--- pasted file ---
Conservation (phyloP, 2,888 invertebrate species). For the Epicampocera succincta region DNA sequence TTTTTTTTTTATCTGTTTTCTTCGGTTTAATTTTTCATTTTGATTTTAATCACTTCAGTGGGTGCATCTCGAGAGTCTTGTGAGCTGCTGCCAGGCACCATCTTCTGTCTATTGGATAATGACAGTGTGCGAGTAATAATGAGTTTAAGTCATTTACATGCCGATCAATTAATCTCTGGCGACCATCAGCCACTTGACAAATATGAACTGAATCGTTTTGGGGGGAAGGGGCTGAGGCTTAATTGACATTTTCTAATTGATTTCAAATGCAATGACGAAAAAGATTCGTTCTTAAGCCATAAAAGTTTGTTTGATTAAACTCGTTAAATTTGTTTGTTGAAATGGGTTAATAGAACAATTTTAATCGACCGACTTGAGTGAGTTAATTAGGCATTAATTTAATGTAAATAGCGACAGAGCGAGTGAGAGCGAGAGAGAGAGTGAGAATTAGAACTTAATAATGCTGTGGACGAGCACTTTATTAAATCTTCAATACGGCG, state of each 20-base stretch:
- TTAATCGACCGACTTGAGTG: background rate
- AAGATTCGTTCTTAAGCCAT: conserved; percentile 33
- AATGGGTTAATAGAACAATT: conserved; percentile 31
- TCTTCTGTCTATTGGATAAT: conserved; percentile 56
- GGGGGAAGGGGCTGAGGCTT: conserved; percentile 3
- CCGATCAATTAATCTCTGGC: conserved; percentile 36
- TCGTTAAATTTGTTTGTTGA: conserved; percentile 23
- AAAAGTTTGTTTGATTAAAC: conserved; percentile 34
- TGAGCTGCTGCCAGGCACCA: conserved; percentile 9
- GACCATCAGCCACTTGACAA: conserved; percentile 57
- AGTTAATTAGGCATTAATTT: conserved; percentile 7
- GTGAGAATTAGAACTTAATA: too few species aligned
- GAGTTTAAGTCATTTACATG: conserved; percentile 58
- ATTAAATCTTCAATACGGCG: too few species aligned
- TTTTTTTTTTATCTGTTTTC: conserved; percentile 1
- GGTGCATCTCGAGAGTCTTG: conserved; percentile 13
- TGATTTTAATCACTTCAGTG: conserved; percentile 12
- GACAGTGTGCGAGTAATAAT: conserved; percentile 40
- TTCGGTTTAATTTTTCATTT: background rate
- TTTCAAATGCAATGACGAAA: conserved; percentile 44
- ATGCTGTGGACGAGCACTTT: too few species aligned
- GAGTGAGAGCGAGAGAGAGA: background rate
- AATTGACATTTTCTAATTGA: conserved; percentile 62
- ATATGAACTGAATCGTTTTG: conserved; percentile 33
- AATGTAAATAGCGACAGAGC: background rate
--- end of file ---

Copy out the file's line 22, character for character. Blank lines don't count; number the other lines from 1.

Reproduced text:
- ATGCTGTGGACGAGCACTTT: too few species aligned